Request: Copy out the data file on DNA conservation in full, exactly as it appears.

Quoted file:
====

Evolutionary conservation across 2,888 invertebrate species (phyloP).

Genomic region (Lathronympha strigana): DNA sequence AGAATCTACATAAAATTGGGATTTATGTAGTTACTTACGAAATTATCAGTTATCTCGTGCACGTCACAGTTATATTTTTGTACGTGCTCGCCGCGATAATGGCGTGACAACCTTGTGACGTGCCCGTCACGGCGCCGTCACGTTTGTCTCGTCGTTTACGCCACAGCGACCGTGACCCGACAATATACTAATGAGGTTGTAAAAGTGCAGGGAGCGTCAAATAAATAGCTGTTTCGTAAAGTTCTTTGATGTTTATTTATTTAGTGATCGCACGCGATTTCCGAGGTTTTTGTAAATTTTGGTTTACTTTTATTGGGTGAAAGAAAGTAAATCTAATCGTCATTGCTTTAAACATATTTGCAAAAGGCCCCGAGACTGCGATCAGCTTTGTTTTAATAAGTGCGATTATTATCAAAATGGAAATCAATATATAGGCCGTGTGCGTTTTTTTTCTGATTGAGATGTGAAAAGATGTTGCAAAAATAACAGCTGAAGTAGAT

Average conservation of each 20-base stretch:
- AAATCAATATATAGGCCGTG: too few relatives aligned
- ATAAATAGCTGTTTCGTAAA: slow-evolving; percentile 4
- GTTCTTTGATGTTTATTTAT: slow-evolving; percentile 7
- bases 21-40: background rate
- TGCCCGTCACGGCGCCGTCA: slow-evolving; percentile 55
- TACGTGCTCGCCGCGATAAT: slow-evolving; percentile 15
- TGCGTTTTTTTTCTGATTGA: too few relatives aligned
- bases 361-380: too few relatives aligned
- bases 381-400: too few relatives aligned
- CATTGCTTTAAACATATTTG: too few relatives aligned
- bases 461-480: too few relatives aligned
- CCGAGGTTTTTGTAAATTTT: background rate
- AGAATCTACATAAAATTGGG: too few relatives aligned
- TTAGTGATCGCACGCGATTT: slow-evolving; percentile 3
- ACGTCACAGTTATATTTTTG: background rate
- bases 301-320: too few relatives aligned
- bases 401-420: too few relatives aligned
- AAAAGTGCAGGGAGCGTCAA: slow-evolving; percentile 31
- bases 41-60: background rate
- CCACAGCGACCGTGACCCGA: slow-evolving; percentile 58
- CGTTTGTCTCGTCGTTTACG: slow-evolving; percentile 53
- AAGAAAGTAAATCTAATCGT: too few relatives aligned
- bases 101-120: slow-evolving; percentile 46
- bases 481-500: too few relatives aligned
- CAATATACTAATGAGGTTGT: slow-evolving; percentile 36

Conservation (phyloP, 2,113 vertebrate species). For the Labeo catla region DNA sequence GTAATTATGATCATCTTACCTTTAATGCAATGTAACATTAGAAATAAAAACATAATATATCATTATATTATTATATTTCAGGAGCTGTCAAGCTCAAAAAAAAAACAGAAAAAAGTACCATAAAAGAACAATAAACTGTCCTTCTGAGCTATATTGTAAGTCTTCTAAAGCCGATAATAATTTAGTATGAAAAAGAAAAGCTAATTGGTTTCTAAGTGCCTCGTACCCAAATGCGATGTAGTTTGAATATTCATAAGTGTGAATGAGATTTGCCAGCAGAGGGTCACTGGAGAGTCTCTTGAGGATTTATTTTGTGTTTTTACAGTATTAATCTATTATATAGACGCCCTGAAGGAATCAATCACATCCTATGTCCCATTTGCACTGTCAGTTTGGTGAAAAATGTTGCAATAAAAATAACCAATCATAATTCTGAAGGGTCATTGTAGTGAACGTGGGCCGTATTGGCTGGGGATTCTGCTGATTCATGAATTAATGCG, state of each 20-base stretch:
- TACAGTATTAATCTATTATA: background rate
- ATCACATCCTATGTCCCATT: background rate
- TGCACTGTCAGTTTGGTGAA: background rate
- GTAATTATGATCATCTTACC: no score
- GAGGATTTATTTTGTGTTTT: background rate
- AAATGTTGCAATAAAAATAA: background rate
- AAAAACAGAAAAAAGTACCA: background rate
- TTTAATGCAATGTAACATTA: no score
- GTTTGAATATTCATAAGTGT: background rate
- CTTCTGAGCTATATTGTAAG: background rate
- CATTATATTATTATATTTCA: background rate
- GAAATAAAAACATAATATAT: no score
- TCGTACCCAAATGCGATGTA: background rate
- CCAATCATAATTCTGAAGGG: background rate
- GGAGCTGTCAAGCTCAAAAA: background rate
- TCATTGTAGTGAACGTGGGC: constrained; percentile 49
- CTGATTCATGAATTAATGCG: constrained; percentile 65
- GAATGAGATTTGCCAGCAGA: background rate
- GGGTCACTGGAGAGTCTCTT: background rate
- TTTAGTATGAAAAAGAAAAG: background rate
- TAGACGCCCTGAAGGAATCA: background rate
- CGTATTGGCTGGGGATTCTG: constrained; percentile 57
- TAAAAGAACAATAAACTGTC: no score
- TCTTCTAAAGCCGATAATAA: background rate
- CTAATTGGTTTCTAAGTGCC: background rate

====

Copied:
Evolutionary conservation across 2,888 invertebrate species (phyloP).

Genomic region (Lathronympha strigana): DNA sequence AGAATCTACATAAAATTGGGATTTATGTAGTTACTTACGAAATTATCAGTTATCTCGTGCACGTCACAGTTATATTTTTGTACGTGCTCGCCGCGATAATGGCGTGACAACCTTGTGACGTGCCCGTCACGGCGCCGTCACGTTTGTCTCGTCGTTTACGCCACAGCGACCGTGACCCGACAATATACTAATGAGGTTGTAAAAGTGCAGGGAGCGTCAAATAAATAGCTGTTTCGTAAAGTTCTTTGATGTTTATTTATTTAGTGATCGCACGCGATTTCCGAGGTTTTTGTAAATTTTGGTTTACTTTTATTGGGTGAAAGAAAGTAAATCTAATCGTCATTGCTTTAAACATATTTGCAAAAGGCCCCGAGACTGCGATCAGCTTTGTTTTAATAAGTGCGATTATTATCAAAATGGAAATCAATATATAGGCCGTGTGCGTTTTTTTTCTGATTGAGATGTGAAAAGATGTTGCAAAAATAACAGCTGAAGTAGAT

Average conservation of each 20-base stretch:
- AAATCAATATATAGGCCGTG: too few relatives aligned
- ATAAATAGCTGTTTCGTAAA: slow-evolving; percentile 4
- GTTCTTTGATGTTTATTTAT: slow-evolving; percentile 7
- bases 21-40: background rate
- TGCCCGTCACGGCGCCGTCA: slow-evolving; percentile 55
- TACGTGCTCGCCGCGATAAT: slow-evolving; percentile 15
- TGCGTTTTTTTTCTGATTGA: too few relatives aligned
- bases 361-380: too few relatives aligned
- bases 381-400: too few relatives aligned
- CATTGCTTTAAACATATTTG: too few relatives aligned
- bases 461-480: too few relatives aligned
- CCGAGGTTTTTGTAAATTTT: background rate
- AGAATCTACATAAAATTGGG: too few relatives aligned
- TTAGTGATCGCACGCGATTT: slow-evolving; percentile 3
- ACGTCACAGTTATATTTTTG: background rate
- bases 301-320: too few relatives aligned
- bases 401-420: too few relatives aligned
- AAAAGTGCAGGGAGCGTCAA: slow-evolving; percentile 31
- bases 41-60: background rate
- CCACAGCGACCGTGACCCGA: slow-evolving; percentile 58
- CGTTTGTCTCGTCGTTTACG: slow-evolving; percentile 53
- AAGAAAGTAAATCTAATCGT: too few relatives aligned
- bases 101-120: slow-evolving; percentile 46
- bases 481-500: too few relatives aligned
- CAATATACTAATGAGGTTGT: slow-evolving; percentile 36

Conservation (phyloP, 2,113 vertebrate species). For the Labeo catla region DNA sequence GTAATTATGATCATCTTACCTTTAATGCAATGTAACATTAGAAATAAAAACATAATATATCATTATATTATTATATTTCAGGAGCTGTCAAGCTCAAAAAAAAAACAGAAAAAAGTACCATAAAAGAACAATAAACTGTCCTTCTGAGCTATATTGTAAGTCTTCTAAAGCCGATAATAATTTAGTATGAAAAAGAAAAGCTAATTGGTTTCTAAGTGCCTCGTACCCAAATGCGATGTAGTTTGAATATTCATAAGTGTGAATGAGATTTGCCAGCAGAGGGTCACTGGAGAGTCTCTTGAGGATTTATTTTGTGTTTTTACAGTATTAATCTATTATATAGACGCCCTGAAGGAATCAATCACATCCTATGTCCCATTTGCACTGTCAGTTTGGTGAAAAATGTTGCAATAAAAATAACCAATCATAATTCTGAAGGGTCATTGTAGTGAACGTGGGCCGTATTGGCTGGGGATTCTGCTGATTCATGAATTAATGCG, state of each 20-base stretch:
- TACAGTATTAATCTATTATA: background rate
- ATCACATCCTATGTCCCATT: background rate
- TGCACTGTCAGTTTGGTGAA: background rate
- GTAATTATGATCATCTTACC: no score
- GAGGATTTATTTTGTGTTTT: background rate
- AAATGTTGCAATAAAAATAA: background rate
- AAAAACAGAAAAAAGTACCA: background rate
- TTTAATGCAATGTAACATTA: no score
- GTTTGAATATTCATAAGTGT: background rate
- CTTCTGAGCTATATTGTAAG: background rate
- CATTATATTATTATATTTCA: background rate
- GAAATAAAAACATAATATAT: no score
- TCGTACCCAAATGCGATGTA: background rate
- CCAATCATAATTCTGAAGGG: background rate
- GGAGCTGTCAAGCTCAAAAA: background rate
- TCATTGTAGTGAACGTGGGC: constrained; percentile 49
- CTGATTCATGAATTAATGCG: constrained; percentile 65
- GAATGAGATTTGCCAGCAGA: background rate
- GGGTCACTGGAGAGTCTCTT: background rate
- TTTAGTATGAAAAAGAAAAG: background rate
- TAGACGCCCTGAAGGAATCA: background rate
- CGTATTGGCTGGGGATTCTG: constrained; percentile 57
- TAAAAGAACAATAAACTGTC: no score
- TCTTCTAAAGCCGATAATAA: background rate
- CTAATTGGTTTCTAAGTGCC: background rate